Poverty rates are high among children in Romania, report finds

The situation of children in Romania remains critical, with over a third of the children living below the poverty line, and a big gap between urban and rural in terms of basic rights - health, education, life, according to a report on the rights of the child in Romania, carried out by Save the Children Romania and the Ombudsman.

About 21.5% of Romanian children live in severe material deprivation, this being the highest rate in the European Union (EU), the report said. The EU average is 5.9%. Moreover, 32% of Romania’s children live below the poverty line. This percentage includes people whose incomes are less than 60% of the national average income (namely below RON 616/person/month in 2017), including social benefits.

In 2017, 19.1% of the population had incomes below the poverty line and had been in the same situation in at least two of the previous three years. In the case of children, the persistent poverty rate was 28.8% in 2017.

More than 150,000 Romanian children go to bed hungry at night. The number includes only children living in rural areas and was calculated based on a study from 2018. There are no similar studies on children living in urban areas.

The same report revealed that nearly 15,000 cases of child abuse and neglect were reported by the General Directorate for Social Assistance and Child Protection in 2018, and that 98% of these cases happened in the family. However, the survey found that the real number of child victims is much higher, most cases not being referred by social services or other specialists working with children.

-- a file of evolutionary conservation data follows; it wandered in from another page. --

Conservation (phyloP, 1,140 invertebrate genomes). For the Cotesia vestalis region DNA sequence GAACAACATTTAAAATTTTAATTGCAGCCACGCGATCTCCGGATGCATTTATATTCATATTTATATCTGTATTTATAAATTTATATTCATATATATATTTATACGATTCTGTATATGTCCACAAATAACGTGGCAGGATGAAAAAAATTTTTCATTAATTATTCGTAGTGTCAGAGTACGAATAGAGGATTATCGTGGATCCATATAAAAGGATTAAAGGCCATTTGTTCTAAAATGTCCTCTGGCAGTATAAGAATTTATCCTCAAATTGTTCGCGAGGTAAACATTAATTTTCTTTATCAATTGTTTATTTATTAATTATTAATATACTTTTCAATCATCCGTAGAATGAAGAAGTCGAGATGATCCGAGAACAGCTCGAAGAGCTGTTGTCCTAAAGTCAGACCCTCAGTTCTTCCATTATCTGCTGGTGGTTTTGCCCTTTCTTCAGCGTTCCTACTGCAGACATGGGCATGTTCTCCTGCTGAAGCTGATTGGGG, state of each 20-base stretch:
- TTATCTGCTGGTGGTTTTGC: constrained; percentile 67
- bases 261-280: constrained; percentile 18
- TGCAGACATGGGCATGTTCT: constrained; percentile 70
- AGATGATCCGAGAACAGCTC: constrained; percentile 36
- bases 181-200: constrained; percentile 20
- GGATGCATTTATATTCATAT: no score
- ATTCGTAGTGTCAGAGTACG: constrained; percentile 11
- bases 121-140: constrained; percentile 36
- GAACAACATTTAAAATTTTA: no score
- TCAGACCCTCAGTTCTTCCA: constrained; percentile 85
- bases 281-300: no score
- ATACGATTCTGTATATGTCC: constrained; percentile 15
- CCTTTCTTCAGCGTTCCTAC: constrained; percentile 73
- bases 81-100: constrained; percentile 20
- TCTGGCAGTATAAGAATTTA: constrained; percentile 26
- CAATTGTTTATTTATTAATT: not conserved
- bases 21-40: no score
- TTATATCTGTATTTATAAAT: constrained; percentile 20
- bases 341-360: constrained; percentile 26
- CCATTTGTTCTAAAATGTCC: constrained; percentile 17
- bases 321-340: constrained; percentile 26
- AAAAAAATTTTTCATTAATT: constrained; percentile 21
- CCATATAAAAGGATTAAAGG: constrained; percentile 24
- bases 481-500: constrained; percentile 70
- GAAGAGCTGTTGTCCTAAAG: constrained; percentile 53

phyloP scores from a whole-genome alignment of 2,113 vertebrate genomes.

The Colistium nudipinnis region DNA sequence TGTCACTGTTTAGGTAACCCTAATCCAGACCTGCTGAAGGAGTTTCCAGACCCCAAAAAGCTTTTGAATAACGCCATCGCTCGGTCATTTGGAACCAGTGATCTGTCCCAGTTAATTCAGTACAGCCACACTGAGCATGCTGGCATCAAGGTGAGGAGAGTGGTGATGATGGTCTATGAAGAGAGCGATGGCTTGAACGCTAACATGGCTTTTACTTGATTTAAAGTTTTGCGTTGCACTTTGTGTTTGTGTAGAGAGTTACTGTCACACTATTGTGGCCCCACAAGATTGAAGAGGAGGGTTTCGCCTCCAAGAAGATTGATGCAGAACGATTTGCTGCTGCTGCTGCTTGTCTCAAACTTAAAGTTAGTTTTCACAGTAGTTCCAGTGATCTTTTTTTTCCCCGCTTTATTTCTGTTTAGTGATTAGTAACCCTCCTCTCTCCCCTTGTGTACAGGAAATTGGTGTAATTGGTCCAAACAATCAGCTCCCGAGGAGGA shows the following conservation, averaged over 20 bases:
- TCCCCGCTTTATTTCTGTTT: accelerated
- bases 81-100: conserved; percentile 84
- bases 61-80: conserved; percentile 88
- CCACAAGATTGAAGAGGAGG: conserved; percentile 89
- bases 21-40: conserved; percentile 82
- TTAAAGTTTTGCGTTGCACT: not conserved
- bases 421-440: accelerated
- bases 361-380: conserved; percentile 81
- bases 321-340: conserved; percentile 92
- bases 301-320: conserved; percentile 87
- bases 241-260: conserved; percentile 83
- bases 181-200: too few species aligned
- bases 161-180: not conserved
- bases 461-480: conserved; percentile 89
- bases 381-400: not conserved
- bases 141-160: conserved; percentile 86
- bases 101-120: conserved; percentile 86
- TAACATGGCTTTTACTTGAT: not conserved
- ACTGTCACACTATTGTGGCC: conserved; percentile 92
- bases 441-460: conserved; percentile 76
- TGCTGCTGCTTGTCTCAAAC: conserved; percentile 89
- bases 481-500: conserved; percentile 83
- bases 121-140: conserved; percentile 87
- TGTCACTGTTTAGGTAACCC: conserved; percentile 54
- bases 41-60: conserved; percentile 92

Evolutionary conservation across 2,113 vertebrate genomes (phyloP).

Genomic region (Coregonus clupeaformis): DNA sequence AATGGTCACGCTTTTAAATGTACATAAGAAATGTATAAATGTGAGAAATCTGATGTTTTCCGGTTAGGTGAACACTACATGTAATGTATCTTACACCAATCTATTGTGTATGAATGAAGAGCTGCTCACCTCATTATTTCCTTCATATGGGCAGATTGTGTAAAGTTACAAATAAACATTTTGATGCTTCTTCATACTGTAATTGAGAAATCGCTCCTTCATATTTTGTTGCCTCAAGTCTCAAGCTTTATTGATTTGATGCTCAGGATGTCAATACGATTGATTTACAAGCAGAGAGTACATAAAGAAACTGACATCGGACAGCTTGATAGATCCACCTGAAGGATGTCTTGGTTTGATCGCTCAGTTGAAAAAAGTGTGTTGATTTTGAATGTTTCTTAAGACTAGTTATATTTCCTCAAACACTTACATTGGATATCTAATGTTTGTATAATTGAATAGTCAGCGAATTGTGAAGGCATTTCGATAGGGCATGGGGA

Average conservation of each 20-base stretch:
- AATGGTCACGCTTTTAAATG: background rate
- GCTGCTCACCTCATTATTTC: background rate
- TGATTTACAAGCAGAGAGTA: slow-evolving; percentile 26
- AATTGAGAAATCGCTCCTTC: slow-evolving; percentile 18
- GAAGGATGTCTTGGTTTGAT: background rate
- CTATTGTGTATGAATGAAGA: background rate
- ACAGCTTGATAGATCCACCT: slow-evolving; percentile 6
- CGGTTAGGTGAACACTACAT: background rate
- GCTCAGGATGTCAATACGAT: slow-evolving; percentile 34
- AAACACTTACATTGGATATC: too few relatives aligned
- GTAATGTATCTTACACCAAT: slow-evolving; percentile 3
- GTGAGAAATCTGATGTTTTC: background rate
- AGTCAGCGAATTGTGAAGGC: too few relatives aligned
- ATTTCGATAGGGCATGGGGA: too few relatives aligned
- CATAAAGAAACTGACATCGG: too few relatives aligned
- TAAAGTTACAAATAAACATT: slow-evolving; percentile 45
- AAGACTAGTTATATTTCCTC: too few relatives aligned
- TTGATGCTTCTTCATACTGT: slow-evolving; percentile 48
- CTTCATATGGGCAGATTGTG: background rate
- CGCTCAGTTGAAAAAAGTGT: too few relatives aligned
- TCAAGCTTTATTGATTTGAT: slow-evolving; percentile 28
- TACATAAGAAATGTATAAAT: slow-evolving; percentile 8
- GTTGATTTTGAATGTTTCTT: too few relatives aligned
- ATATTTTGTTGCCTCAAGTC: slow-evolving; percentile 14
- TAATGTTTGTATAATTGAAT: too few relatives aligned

Access to education and school dropout are also major problems in Romania, the report found. According to a study of the National Statistics Institute (INS), the school population will decrease by 42.5% by 2060. There will be 45.4% fewer children of the right age for kindergarten, and the decrease will be felt strongly starting 2030. The most dramatic decreases in school population are expected in the counties of Botosani, Braila, Caras-Severin, Gorj, Mehedinti, Olt and Valcea.

A report of the Education Ministry on the state of pre-university education in Romania also showed that, in the 2017 - 2018 school year, there were 24,000 fewer students than in the previous year and about 349,000 fewer than in the 2009-2010 school year.

Moreover, in the 2017-2018 school year, the national dropout rate in primary and secondary education was 1.7% (around 30,000 children).

The report also revealed that the child mortality rate in Romania is the highest in EU, with the rate in Romania being almost two times higher than the EU average for the population between 0-19 years. In Romania, the mortality rate in 2017 was 61.69 per 100,000 children and adolescents, while the European Union average was 31.60.

The full report (in Romanian) is available here.

[email protected]

(Photo source: Pixabay.com)